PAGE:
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Marketing to Your Local Communities

Last updated on July 16, 2020
17 minute read
Key Takeaways

  • Understanding & connecting with the local booker
  • Local SEO & website optimization to-dos
  • Using messaging & social applications to increase your local reach

Skill Level

Beginner, Intermediate

There’s a lot of chatter across the travel and tourism industry right now about capturing the local market and pivoting your business to attract local bookers. We shared reasons why people travel locally as well as creative ways to appeal to the local booker in this Compass guide. Once you are ready to grab a slice of the metaphorical local pie, you’ll need to put together a local marketing strategy. Many of the marketing tools you already rely on to promote your tours, activities, and attractions — such as email, social media, and more — still apply when reaching locals, with a modified approach and message.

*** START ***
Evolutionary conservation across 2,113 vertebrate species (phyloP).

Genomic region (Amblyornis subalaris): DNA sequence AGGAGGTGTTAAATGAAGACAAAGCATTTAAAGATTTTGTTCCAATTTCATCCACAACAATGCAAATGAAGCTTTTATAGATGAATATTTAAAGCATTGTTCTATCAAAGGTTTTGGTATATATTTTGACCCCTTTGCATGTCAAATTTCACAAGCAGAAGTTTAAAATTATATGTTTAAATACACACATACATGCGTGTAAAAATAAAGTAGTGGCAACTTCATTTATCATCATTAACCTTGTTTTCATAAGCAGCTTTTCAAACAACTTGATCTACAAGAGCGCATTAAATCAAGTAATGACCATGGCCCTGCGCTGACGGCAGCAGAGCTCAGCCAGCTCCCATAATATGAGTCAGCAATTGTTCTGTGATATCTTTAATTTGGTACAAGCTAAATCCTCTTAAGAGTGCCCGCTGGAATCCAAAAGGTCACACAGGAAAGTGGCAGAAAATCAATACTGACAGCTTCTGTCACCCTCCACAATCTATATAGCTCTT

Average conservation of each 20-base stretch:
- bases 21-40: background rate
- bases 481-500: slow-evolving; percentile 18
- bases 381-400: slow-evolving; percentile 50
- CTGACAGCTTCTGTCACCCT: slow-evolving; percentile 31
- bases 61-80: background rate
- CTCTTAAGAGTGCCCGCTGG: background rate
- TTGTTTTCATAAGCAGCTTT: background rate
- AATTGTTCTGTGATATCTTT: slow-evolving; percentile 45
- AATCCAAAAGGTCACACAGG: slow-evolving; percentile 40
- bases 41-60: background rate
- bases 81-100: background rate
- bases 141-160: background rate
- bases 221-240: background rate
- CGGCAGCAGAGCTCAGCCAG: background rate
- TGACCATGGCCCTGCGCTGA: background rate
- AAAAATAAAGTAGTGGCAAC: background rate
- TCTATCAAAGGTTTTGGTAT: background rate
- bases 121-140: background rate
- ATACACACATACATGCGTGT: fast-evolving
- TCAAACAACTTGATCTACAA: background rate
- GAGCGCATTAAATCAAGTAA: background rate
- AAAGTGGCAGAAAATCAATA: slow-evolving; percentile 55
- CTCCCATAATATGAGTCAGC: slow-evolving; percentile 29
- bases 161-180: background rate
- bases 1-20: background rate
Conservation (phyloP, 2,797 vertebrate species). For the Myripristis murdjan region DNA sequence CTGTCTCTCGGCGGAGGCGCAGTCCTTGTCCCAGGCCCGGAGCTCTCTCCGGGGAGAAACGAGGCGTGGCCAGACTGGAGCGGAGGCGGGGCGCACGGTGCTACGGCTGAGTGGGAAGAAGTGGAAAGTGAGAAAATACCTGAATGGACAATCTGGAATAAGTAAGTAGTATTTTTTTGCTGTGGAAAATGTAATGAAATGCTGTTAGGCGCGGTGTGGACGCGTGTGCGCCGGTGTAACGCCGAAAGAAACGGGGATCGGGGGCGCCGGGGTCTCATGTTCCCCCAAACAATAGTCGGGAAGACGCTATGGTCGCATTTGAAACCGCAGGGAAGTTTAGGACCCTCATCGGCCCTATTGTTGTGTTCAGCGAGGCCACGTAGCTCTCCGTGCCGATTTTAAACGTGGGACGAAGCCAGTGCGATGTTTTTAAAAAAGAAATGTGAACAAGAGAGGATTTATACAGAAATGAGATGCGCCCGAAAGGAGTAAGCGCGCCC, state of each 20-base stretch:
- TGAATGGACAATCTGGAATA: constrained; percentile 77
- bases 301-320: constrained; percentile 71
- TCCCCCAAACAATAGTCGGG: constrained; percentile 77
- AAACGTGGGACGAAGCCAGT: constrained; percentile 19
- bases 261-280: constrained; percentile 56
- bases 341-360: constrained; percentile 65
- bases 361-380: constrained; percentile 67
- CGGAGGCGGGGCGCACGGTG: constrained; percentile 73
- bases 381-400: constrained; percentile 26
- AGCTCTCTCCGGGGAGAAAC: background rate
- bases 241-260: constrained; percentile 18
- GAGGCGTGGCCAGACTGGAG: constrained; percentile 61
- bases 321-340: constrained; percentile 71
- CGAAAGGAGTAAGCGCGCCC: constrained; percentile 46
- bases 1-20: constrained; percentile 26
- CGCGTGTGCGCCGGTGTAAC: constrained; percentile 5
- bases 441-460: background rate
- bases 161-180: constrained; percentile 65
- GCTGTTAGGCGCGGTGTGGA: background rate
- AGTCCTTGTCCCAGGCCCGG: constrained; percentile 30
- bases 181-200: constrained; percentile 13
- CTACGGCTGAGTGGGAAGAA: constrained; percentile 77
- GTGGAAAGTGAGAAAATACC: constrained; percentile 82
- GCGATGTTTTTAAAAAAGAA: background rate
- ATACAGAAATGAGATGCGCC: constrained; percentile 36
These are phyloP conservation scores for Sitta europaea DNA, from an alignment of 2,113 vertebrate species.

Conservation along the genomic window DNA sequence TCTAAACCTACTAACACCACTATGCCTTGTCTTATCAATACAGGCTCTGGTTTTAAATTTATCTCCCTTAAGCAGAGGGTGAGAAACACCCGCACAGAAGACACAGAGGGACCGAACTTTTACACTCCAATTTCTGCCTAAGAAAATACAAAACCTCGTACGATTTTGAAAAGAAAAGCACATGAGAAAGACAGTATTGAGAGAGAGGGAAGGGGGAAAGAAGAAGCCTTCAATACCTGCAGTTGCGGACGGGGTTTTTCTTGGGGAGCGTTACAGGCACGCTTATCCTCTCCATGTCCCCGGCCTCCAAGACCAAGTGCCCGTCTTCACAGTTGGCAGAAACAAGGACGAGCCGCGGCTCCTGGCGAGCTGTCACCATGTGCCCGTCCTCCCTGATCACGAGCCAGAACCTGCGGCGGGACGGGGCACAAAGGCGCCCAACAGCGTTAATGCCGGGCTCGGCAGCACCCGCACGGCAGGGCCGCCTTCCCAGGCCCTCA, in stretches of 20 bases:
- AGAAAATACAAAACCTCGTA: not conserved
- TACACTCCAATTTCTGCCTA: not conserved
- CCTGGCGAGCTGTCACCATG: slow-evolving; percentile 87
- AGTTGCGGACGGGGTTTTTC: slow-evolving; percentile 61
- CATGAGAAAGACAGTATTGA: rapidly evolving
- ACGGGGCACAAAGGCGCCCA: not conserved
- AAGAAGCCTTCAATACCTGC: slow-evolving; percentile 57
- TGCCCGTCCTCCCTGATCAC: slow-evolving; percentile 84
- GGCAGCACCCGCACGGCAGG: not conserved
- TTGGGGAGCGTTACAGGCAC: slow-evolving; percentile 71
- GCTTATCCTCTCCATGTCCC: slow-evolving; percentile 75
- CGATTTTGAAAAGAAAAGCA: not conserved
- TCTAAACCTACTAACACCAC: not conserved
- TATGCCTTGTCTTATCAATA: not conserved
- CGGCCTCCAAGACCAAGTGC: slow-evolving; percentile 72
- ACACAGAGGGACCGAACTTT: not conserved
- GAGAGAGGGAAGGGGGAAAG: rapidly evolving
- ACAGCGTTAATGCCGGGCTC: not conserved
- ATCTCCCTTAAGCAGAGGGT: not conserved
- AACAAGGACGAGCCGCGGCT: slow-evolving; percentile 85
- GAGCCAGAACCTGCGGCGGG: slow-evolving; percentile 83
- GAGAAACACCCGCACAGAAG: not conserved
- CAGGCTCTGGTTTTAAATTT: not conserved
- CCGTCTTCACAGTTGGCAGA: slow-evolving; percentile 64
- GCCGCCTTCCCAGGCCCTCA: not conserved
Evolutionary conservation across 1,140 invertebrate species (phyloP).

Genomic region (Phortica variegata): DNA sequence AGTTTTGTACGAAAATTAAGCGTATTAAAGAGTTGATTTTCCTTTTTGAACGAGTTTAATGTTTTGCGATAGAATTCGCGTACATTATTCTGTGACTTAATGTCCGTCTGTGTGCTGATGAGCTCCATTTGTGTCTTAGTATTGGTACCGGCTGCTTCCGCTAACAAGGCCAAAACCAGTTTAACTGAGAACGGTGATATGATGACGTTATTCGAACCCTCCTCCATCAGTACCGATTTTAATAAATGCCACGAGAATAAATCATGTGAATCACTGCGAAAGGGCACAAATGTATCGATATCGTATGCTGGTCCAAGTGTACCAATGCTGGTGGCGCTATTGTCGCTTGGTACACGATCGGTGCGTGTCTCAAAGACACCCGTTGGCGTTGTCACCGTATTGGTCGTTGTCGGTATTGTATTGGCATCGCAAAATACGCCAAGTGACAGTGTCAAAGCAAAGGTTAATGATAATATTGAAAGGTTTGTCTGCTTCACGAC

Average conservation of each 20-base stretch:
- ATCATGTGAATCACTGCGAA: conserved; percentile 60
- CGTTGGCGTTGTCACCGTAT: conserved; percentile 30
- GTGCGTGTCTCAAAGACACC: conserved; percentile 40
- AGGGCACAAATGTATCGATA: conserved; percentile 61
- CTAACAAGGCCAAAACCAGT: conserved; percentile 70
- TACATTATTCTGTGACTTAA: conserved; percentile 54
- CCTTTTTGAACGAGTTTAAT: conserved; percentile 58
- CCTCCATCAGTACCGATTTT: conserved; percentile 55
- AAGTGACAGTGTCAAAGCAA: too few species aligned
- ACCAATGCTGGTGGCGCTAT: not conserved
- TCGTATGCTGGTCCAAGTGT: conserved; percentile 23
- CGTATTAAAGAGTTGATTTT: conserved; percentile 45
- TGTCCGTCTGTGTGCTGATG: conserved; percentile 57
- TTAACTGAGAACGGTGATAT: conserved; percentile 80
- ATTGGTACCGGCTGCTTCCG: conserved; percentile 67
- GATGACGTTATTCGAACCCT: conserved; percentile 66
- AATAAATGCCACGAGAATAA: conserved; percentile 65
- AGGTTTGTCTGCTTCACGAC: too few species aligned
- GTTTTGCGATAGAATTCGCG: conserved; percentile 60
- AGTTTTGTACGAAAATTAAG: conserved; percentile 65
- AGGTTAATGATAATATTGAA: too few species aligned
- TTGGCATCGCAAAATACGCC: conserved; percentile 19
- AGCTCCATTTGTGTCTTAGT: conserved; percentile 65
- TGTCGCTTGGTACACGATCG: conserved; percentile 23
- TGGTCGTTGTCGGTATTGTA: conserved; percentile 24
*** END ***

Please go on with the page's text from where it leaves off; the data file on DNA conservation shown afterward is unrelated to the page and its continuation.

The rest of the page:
Creating a loyal, local clientele base is part of any well-rounded marketing strategy, and it will prove particularly important as we come out on the other side of COVID-19 stay-at-home orders, as well as any other unforeseen crises that come our way in the future. Even before the pandemic, 80% of U.S. disposable income was spent within 20 miles of the home (Moz). The best way for tour operators to quickly resume business will be to market tours and activities within their local communities. This guide focuses on local marketing strategies you can work on right now in preparation for resuming your operations.

a close up of a logoHome Sweet Home

Although many travelers still dream of visiting far-away vacation destinations, nothing sounds more appealing, safe, and affordable right now than exploring new activities in their own backyard. Hence the dawn of the “staycation,” a mini vacation in one’s hometown. Now is the time to capitalize on those who always intended to participate in local activities but haven’t found the time to do so in the past — Colorado locals ready to book that white water rafting trip, New Yorkers who finally decide to reserve a spot on an exclusive culinary tour of their city, or coastal locals committed to taking that fishing, snorkeling or sailing excursion.